Bryant needs to think before he acts

PITTSBURGH — If Mike Tomlin sticks to his plan, Martavis Bryant will stay on the sideline tonight in Detroit, somewhere between the table full of Gatorade cups and the kicker’s practice screen.

(They’re letting him make the trip, which makes sense. Imagine what trouble he could get into home alone).

That’s his penalty for popping off on social media about being unhappy with a role in the Steelers offense that’s smaller than he envisioned.

Bryant really hasn’t expressed any remorse over what he did, but he doesn’t seem to understand much about this.

ESPN’s Josina Anderson apparently had a detailed but unrecorded conversation with Bryant during the week. She said he told her he was concerned about providing for his family.

He had no income last year because he didn’t stay compliant with the NFL’s substance abuse policy and was suspended. Did that concern him, especially coming after he lost a quarter season’s pay for the same infraction?

The Steelers are penalizing Bryant today with the idea it will keep him on the straight and narrow through this season. Then they can get rid of him.

Bryant is a talent, but he’s also a headache. They can’t get rid of him now because they might need him. An NFL team’s fortunes can change dramatically on one play. Just ask the Green Bay Packers, who lost Aaron Rodgers to a broken collarbone.

One awkward tackle and the Steelers might be looking for a No. 1 target to replace Antonio Brown. Bryant is the only one on the current roster who might be able to fill that assignment.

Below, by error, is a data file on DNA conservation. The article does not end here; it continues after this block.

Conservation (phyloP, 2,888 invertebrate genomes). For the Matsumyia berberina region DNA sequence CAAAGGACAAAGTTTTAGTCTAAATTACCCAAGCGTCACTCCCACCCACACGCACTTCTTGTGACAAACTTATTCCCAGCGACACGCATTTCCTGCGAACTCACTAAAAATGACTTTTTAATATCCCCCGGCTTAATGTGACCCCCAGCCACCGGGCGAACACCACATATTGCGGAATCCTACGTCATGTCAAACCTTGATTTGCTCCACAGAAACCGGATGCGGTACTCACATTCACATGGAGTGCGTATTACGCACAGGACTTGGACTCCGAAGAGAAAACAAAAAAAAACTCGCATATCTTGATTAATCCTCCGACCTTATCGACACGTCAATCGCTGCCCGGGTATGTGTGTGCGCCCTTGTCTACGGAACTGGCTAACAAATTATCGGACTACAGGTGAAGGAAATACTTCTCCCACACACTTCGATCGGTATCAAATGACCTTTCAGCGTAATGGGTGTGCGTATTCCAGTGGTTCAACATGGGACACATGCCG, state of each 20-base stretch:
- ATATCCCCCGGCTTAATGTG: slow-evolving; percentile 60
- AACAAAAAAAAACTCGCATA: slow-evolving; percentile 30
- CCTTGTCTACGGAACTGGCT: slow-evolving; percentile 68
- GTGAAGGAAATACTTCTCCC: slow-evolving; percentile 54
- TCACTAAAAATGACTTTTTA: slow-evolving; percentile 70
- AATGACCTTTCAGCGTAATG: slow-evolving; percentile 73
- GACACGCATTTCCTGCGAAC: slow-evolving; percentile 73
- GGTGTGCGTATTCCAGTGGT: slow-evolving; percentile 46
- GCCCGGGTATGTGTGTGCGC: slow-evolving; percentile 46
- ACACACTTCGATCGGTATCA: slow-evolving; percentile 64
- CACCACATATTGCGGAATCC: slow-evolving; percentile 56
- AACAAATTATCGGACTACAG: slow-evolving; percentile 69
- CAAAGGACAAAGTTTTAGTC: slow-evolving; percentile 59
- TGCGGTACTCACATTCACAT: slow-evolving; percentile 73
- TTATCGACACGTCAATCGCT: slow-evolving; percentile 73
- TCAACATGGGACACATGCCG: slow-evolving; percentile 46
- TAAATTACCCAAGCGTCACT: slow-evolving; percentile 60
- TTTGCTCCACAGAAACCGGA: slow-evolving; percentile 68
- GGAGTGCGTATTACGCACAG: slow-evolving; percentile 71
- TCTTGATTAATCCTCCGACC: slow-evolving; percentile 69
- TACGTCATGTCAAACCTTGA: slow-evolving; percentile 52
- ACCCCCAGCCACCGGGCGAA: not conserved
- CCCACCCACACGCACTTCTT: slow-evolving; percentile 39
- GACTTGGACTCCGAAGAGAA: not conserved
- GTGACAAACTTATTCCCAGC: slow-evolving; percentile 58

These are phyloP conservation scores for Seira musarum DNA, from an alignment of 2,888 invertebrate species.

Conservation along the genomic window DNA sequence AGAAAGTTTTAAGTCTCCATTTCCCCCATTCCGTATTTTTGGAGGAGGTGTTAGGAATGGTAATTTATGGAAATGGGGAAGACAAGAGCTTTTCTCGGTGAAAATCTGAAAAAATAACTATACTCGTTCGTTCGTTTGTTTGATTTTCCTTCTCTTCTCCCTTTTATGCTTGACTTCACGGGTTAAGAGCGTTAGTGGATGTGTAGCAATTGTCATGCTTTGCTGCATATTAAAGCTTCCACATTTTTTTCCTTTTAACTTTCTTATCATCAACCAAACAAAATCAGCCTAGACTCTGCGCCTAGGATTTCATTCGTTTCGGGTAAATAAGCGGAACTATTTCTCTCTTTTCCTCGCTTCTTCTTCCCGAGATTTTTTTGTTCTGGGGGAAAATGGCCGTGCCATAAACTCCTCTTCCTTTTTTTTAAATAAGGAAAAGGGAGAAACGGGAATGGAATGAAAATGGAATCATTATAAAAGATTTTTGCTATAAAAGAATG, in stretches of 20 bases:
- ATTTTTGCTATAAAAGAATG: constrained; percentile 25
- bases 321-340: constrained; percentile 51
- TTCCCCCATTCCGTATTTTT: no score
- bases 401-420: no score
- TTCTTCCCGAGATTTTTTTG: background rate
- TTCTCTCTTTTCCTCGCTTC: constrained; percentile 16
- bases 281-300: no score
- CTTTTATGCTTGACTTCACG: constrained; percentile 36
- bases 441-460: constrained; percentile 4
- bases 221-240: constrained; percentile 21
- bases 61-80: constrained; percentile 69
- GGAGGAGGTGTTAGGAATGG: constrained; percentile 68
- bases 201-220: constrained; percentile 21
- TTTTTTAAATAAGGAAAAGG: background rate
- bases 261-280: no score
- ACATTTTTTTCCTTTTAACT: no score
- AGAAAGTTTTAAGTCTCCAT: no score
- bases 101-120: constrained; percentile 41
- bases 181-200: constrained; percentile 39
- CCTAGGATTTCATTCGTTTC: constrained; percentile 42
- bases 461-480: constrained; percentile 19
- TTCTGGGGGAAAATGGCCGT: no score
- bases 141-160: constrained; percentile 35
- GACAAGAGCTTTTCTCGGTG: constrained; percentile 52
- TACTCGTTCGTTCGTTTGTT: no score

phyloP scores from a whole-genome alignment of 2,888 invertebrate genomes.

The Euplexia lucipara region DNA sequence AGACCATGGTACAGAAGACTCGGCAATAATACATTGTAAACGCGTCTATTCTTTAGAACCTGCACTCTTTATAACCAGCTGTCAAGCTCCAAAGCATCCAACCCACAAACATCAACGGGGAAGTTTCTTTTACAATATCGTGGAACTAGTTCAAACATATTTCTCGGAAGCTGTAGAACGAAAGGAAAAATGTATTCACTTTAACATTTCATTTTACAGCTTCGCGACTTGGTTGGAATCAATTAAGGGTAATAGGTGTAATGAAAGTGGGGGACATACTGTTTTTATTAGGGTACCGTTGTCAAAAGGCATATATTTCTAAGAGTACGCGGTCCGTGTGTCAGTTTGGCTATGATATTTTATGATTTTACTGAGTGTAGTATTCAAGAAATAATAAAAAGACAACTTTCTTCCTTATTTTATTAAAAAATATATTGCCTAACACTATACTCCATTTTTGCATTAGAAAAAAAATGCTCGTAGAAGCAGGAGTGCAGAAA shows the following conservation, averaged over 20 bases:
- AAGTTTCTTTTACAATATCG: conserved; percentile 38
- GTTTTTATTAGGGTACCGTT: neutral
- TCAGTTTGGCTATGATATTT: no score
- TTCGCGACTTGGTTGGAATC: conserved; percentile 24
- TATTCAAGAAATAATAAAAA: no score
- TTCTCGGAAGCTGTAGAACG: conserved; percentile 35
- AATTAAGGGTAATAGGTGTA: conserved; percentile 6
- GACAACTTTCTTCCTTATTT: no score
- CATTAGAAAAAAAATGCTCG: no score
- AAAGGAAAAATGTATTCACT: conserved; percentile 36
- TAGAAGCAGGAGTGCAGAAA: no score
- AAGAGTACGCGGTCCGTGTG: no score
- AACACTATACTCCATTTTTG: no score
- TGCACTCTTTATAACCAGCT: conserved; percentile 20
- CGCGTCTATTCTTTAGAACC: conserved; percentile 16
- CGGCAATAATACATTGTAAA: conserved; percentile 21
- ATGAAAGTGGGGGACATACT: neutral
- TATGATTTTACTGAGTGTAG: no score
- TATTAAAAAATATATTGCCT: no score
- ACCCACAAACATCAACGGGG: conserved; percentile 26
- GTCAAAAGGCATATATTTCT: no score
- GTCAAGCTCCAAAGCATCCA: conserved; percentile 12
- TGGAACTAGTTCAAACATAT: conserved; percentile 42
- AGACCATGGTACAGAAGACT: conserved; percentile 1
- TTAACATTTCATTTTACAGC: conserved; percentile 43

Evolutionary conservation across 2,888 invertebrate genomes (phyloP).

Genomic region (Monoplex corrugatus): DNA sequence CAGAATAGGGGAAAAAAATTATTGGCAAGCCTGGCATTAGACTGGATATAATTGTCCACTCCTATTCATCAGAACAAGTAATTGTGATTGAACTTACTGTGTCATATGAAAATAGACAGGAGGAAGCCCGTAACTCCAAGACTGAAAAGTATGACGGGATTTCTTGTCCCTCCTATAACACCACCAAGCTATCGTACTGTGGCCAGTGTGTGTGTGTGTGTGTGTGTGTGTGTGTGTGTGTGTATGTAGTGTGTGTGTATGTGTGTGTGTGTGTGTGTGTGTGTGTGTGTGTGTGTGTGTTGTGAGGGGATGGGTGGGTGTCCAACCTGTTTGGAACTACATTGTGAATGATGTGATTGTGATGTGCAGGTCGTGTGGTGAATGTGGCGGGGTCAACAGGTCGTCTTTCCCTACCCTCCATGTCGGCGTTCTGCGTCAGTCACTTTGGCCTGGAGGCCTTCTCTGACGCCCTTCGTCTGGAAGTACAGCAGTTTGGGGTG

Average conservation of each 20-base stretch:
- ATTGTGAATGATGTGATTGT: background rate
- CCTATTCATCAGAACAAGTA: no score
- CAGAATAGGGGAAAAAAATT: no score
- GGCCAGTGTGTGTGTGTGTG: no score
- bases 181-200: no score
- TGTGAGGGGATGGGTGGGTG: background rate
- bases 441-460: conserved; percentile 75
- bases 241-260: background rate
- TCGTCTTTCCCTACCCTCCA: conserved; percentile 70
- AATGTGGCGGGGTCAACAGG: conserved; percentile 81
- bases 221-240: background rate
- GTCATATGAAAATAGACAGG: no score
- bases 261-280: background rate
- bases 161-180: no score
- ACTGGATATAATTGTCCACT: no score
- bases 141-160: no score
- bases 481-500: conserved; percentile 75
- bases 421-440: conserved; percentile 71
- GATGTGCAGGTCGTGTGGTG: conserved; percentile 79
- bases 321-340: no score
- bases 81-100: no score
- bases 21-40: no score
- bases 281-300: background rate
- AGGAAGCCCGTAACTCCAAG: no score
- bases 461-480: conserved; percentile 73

So while the Steelers are playing the Lions, Bryant will have time to think about things.

Perhaps for the first time.

Protective interest

One of the biggest mistakes Bryant made was disparaging rookie receiver JuJu Smith-Schuster in an online post.

It’s always bad form to rip a teammate, and he picked an especially sensitive target. Smith-Schuster is 20 years old, the youngest player in the league. Teammates have come to look at him as a little brother. Bryant’s harsh words upset his teammates as well as his bosses.

Lots of competition

There was plenty of stupid to go around last week, so Bryant’s headlines didn’t last long outside of Pittsburgh.

n Houston Texans owner Bob McNair said “We can’t have inmates running the prison,” in reference to the national anthem protests.

McNair, 79, will probably spent the rest of the his life trying to back off that statement, and it will still be part of his legacy.

Very wealthy guy let the employees know what he thinks of them.

n Houston Astros outfielder Yuli Gurriel celebrated his World Series home run by making a racially insensitive gesture that seemed to slur Japanese-born Dodgers pitcher Yu Darvish.

Hitting a home run in the World Series isn’t its own reward? Now a hitter needs to mock the pitcher, too?

More chopping

It was reported last week that ESPN is a month or so away from another round of personnel cuts.

This slashing is projected to claim 40 to 60 jobs, split among on-air performers and support staff.

You may recall that ESPN had a massive staff reduction over the summer that eliminated a number of familiar names and faces including NFL guru John Clayton, a Pittsburgh native.

When it’s all said and done, will we get even more low budget shows that feature people screaming at each other?

The very latest

KDKA-TV had the recovery of JuJu Smith-Schuster’s stolen bicycle as “Breaking News.”

When it comes to the Steelers, we’re Mayberry.

Mehno can be reached at johnmehnocolumn@gmail.com

COMMENTS